FLORIDA DREAMING: Reinvigorating an old vacation home’s “bones”.

When I decided to take this complete home remodel on, I was adamant about supporting my farmhouse theme with shiplap with a thick base throughout the house. Commonly base is referred to baseboard or sanitary tile (in a bathroom), along with awesome wood flooring, but these were my “must have’s” to reinvigorate this vacation home.


Shiplap was the first of the three to go in and there were a number of options out there to select from: treated, untreated, knotty pine vs. smooth, white primed or not, 12 foot or 16 foot boards. Due to cost, I was considering a technique done for low cost I had found on Pinterest, but considering the Florida location with a humid climate, I felt that I needed to go with the real thing.

Cost for shiplap varies…. You can purchase notched boards that line up with the next one and create the small separation that gives the wall definition and character. Conversely, you can buy less expensive boards that have a straight edge, and you can use a popsicle stick or nickel to create the separation as you nail individual boards into the drywall.

Surprisingly, after sourcing from several providers and evaluating cost and board quality, I ended up going with 16’ shiplap, primed boards. Our main wall is over 20 feet long, so having long boards allowed us the ability to cover the area quickly, and visually, with fewer boards married together.

Shopping for Shiplap

The biggest challenge was addressing the back of the house run of windows and door wall, that required intricate cuts and reframing the windows after the shiplap was installed.

It was a process, but as it went up – even partially, well it was stunning and I was thrilled with the look. It was just as I had envisioned it. The long boards extended visually extended the view from the front of the house to the back by the view of the patio and golf course. In the end, I had 400+ feet of shiplap installed – not the entire house, but a good portion focused on the areas around the Kitchen, Dining and Lounge.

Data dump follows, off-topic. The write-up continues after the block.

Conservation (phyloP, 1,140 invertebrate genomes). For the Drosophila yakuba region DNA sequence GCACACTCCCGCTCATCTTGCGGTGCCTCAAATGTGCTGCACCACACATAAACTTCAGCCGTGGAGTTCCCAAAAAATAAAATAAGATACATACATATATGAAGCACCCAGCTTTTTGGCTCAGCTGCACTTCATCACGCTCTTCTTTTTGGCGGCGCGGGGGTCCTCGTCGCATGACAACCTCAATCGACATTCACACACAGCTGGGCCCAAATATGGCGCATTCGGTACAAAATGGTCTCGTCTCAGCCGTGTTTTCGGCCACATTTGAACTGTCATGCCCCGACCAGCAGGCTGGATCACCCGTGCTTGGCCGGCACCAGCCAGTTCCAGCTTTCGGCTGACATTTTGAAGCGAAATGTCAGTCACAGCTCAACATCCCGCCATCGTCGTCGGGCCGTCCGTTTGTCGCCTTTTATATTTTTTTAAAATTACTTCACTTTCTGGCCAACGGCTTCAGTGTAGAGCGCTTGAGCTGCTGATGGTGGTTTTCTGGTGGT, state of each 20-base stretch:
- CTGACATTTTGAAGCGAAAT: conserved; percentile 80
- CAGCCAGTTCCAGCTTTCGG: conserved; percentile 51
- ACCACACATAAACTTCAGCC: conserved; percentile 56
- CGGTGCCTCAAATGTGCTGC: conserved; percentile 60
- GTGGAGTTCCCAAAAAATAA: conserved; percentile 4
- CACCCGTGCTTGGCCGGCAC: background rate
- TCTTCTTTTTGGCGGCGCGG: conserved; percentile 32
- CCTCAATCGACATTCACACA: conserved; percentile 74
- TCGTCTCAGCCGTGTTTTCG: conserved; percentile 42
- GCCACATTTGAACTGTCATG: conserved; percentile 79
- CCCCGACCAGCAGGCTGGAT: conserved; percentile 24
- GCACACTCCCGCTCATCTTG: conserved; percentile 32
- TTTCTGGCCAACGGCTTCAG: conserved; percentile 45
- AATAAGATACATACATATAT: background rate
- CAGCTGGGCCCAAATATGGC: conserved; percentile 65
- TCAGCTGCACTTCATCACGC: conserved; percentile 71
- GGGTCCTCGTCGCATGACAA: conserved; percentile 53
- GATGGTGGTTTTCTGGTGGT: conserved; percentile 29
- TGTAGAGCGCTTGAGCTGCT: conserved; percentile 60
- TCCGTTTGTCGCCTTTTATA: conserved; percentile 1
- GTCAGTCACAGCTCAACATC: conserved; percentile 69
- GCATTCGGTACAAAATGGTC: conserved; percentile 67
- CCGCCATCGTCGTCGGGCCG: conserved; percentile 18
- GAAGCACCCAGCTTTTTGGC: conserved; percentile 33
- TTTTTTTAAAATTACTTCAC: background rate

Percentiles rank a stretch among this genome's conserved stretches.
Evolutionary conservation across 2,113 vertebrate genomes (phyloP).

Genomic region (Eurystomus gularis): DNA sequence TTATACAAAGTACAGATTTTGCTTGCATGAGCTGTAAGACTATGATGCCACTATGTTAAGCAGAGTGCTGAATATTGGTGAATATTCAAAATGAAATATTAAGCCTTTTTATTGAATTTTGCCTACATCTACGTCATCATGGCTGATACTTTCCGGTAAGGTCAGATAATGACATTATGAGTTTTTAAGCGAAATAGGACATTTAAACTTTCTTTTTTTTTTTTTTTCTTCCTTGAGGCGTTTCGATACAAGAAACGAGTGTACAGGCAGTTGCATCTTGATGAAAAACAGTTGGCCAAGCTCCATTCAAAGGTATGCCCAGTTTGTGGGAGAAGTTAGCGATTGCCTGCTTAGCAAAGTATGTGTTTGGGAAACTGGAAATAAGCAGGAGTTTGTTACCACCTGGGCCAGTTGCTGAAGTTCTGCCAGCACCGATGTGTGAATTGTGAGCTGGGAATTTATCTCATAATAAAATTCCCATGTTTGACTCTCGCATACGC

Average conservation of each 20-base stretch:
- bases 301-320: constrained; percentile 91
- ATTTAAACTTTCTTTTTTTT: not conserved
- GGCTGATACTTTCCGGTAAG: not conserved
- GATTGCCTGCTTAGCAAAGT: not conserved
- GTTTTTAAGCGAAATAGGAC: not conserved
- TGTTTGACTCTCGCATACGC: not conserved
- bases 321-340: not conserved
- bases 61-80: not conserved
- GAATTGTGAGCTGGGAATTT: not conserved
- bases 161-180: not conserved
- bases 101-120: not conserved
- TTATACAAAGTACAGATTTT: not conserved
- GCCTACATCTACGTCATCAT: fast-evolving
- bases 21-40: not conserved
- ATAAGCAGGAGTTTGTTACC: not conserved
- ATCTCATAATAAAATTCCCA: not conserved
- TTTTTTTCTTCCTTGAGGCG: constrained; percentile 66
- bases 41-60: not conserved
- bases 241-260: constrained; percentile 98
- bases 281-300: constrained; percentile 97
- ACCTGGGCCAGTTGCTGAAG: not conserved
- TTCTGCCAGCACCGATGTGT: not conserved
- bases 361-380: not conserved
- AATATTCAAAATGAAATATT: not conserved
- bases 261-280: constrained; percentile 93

Moving onto flooring…. this was also a pretty easy decision. I wanted to ensure quality, a plank look and most importantly, durability for the long term. Prior to Closing, I started researching flooring and found a great product called Lifeproof Rigidcore Luxury Vinyl Flooring. What is really awesome about this product is that it is laid directly on top of existing ceramic tile – no jackhammering required! It has a waterproof core with an underlayment built in, so it all went together seamlessly.

People are surprised when they see the finished product and assume that it is real wood plank flooring…. But it is maintenance-free and cleaned with soap and water. In addition, it has a lifetime guarantee for residential and 5 years for commercial applications.

With the exception of the Master Bathroom, we had the entire house laid with Choice Oak.


And finally base…. And this was by far the most challenging. I wanted a tall, rounded off base that complimented the shiplap and would also fit in well throughout the house overall. Today’s new builds are using a taller base…. Moving from a standard 2-1/4 inch from previous standards up to 5+ inches depending on the ceiling height of the home.

Sourcing was another story. I was disappointed to learn that the majority of what is available through national suppliers, and some locals, was mostly MDF and not real wood. What is the point of having waterproof flooring and having base that will split, bubble the paint and disintegrate over time if any water hits it. One does mop their floors, right?

Anyway, I digress…. But after a number of phone calls, I located actual wood, primed base at a local lumber yard… Gatlin Lumber & Supply Company. The yard is large and goes on and on, from one building to the next as I followed one of the guys through the maze of buildings filled with various types of wood.

And in the back, we came across beautiful primed 16’ boards of 5-1/4” base – all solid wood. SOLD. And they would deliver it without an additional charge.

In the end, it transformed the space and my biggest decision was to have it cut offset or at a 45-degree angle. I chose the 45-degree angle. It was definitely one of the last big things on the project, but the house wouldn’t be what it is today without this dramaticM feature.

And I love it – from the shiplap to the floors to the base…. It’s truly these new bones that make this “Coastal Magnolia” home elevated with farmhouse sophistication!


Here’s the link to the house:

Wood Panelling:
Home Depot – Primed 16 foot Shiplap Boards
Flooring: Home Depot – Lifeproof Rigidcore Luxury Vinyl Flooring
Base: 5-1/4” Farmhouse Base –Gatlin Lumber & Supply Company, Ft. Walton Beach
Paint: Sherwin Williams – Bright White

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